According to reports from NASA and the National Climatic Data Center (NCDC), when accounting for all temperatures recorded around the world, June 2013 ranked as at least the fifth hottest June since official temperature records began back in 1880.
The NCDC has the month ranked June 2013 as the fifth hottest June on record, tied with 2006 as having a globally-averaged temperature of 16.14°C. You might remember June 2006 as the month with the blistering heat wave that gripped all of western and central Europe.
NASA (who records temperatures slightly differently from the NCDC) actually put June 2013 as high as second hottest on their list of hottest Junes ever. The only June with a higher average global temperature was in 1998, when one of the strongest El Nino events of the past 63 years was causing major weather-pattern shifts.
There was no major heat wave last month, though, and the El Nino/La Nina oscillation in the south Pacific Ocean is has been blissfully 'neutral' over the past year. That means that it's been a fairly 'normal' summer so far, and we still racked up a June in the top five (at least).
However, there were a couple of 'anomalies' to consider for last month. One was the unusually warm weather in northern Canada and in Alaska, that broke several long-standing temperature records. That was somewhat balanced by the unusually cold temperatures in northeastern Canada, though, and the heat in the northwest wasn't anything close to what Europe saw in 2006. Eastern Europe was warmer than usual, and there was a particular alarming hot-spot over Antarctica.
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We've heard a lot about this kind of thing lately, and it may be getting old for people, but here's some rather shocking revelations taken from the report.
According to the NCDC, the global-average temperature set over the entire 20th century is 15.5°C. That's combining land and ocean temperatures from all over the world, from all times of the year, and areas experiencing every season. So, it's not biased towards any particular season or geographic location.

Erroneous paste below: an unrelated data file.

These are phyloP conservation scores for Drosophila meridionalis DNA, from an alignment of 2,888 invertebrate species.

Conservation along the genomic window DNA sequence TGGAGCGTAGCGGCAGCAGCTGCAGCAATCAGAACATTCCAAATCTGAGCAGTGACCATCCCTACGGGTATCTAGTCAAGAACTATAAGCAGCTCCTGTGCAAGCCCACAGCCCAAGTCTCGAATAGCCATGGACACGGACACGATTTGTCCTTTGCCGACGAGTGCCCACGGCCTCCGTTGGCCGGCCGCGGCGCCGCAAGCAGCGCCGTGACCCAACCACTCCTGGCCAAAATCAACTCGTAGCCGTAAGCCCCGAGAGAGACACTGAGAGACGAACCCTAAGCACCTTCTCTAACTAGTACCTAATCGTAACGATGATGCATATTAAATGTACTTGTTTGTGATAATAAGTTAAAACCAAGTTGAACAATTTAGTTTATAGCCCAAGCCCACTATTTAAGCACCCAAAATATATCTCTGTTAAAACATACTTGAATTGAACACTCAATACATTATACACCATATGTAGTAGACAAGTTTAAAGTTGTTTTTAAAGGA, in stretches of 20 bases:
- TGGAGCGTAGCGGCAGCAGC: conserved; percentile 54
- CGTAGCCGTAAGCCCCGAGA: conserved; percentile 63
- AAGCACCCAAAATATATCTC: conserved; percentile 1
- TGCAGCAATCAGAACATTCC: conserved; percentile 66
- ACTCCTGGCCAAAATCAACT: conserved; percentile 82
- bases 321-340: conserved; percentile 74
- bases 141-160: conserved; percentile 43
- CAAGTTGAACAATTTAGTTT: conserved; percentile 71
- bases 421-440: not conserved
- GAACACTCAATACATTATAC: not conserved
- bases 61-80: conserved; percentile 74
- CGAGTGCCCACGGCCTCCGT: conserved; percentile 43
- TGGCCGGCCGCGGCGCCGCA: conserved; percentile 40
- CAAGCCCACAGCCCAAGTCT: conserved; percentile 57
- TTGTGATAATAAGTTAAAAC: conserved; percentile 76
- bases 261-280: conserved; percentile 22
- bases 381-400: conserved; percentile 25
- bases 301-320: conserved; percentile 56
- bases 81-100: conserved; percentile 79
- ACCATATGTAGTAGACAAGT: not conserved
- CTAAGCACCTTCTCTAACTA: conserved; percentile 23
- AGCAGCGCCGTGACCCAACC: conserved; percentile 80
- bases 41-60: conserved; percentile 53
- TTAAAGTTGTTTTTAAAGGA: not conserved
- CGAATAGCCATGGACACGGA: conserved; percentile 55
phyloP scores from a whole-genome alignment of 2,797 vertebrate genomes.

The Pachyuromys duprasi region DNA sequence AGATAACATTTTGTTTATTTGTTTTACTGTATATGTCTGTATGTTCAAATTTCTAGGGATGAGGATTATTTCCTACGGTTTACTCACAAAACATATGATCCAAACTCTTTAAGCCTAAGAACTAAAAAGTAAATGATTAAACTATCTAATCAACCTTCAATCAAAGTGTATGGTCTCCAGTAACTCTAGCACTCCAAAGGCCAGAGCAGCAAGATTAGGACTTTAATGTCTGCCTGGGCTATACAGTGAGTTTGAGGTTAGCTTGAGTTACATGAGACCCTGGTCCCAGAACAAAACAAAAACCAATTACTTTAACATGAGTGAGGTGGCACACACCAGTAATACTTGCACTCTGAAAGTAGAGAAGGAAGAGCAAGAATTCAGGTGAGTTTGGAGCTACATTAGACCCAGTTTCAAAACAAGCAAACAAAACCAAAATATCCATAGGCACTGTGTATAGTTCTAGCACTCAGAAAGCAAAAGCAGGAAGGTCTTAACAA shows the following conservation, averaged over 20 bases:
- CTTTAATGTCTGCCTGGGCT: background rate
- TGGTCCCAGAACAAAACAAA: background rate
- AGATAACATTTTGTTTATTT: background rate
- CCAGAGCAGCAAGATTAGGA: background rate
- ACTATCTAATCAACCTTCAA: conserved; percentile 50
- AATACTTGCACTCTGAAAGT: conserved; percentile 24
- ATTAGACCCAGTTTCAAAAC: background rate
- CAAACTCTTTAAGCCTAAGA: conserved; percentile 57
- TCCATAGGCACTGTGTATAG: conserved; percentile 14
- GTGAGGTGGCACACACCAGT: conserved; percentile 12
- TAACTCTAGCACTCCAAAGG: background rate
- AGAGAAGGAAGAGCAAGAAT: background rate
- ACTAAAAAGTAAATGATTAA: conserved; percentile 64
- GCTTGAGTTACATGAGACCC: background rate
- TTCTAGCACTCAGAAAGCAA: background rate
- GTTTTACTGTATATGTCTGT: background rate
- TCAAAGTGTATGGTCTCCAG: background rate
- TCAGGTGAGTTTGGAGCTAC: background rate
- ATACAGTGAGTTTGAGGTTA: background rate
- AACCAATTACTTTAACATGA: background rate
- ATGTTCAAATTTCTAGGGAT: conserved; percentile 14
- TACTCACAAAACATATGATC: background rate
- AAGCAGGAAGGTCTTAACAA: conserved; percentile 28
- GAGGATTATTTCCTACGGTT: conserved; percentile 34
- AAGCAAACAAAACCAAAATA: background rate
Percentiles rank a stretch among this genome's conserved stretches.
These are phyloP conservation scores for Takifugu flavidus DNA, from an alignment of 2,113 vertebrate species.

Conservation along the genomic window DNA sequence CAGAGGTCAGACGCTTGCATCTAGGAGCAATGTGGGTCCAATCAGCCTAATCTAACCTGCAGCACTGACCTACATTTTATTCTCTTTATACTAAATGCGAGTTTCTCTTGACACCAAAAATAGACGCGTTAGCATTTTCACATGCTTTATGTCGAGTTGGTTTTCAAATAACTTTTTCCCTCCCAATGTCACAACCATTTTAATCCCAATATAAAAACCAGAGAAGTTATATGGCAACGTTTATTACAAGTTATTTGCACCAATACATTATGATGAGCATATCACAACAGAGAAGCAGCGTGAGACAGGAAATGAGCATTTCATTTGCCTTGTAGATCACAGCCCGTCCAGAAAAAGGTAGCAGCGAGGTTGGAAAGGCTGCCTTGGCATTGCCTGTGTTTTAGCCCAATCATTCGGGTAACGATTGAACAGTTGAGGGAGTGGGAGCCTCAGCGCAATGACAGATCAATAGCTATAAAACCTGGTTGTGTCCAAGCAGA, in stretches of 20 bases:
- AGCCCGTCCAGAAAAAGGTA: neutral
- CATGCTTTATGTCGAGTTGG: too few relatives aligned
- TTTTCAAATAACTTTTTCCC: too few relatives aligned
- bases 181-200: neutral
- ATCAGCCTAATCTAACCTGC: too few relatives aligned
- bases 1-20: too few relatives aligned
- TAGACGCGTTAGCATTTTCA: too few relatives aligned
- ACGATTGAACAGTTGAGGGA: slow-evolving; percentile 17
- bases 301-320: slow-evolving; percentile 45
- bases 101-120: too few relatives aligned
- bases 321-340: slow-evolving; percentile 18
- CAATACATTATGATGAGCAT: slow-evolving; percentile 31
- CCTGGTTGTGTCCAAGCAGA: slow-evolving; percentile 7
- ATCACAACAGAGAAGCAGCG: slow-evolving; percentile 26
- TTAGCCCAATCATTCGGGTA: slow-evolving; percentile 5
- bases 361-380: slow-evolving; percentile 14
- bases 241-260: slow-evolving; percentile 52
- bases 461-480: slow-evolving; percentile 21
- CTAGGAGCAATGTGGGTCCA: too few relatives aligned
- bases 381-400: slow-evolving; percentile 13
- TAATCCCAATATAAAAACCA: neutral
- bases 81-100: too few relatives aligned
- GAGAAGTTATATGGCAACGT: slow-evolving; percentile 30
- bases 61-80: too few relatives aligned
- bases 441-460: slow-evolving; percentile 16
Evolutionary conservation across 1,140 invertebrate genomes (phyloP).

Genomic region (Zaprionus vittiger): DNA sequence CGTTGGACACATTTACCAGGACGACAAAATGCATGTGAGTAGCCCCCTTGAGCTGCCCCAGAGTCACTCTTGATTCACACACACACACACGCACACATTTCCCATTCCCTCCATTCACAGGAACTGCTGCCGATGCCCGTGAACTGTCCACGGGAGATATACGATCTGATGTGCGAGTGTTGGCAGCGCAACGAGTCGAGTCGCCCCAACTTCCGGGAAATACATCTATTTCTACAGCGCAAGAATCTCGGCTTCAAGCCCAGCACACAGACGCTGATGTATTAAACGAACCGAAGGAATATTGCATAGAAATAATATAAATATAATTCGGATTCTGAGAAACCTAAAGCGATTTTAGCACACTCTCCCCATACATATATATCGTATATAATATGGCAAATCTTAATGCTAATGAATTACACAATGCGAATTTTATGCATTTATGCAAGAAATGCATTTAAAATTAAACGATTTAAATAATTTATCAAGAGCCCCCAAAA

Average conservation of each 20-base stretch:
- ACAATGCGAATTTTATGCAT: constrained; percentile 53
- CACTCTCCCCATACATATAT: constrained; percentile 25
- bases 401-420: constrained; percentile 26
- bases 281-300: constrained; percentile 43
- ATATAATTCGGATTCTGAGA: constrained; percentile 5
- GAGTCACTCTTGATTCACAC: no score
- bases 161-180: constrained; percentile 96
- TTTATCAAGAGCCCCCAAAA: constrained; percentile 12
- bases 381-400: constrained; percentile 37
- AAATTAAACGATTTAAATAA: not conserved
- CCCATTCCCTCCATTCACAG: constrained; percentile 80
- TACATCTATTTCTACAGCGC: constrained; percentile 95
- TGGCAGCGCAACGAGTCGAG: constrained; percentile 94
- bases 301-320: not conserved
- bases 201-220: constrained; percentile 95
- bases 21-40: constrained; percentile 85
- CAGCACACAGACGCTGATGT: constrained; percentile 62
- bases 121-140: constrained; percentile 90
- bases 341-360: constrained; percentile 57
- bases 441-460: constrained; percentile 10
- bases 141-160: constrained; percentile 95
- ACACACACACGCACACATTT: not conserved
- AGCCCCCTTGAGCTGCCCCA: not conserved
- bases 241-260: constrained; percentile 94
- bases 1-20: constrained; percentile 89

Now, in order to truthfully claim that you've seen a month — any month, that is — with a globally-averaged temperature below that 15.5°C mark, you'd have to have celebrated your 28th birthday before January of this year (the last month below 15.5°C was February 1985).
If you want to truthfully claim that you've actually experienced a June with globally-averaged temperatures below that mark, you'd have to be turning at least 37 years old this month (the last June where global temperatures were below 15.5°C was in 1976). If you live in the northern hemisphere, you may not expect June to get down that cool, but it happened fairly often in the past.
The Earth is warming. Some of this warming may be natural, but science has found an unmistakable link between the warming that we're seeing and the amount of greenhouse gases we're putting into the air, and whereas the natural cycle of carbon dioxide works as a balance, we are throwing things out of balance.
Temperatures may not always be going up every month of every year at anyone's specific location (because that's not how climate change or weather work), however the trends are clear. We're not too far into the 21st century now, but we're already getting to the point where you need to be middle-aged before you can remember a June with normal temperatures across the globe. It's time to do something about greenhouse gas emissions before there's noone left who can remember.
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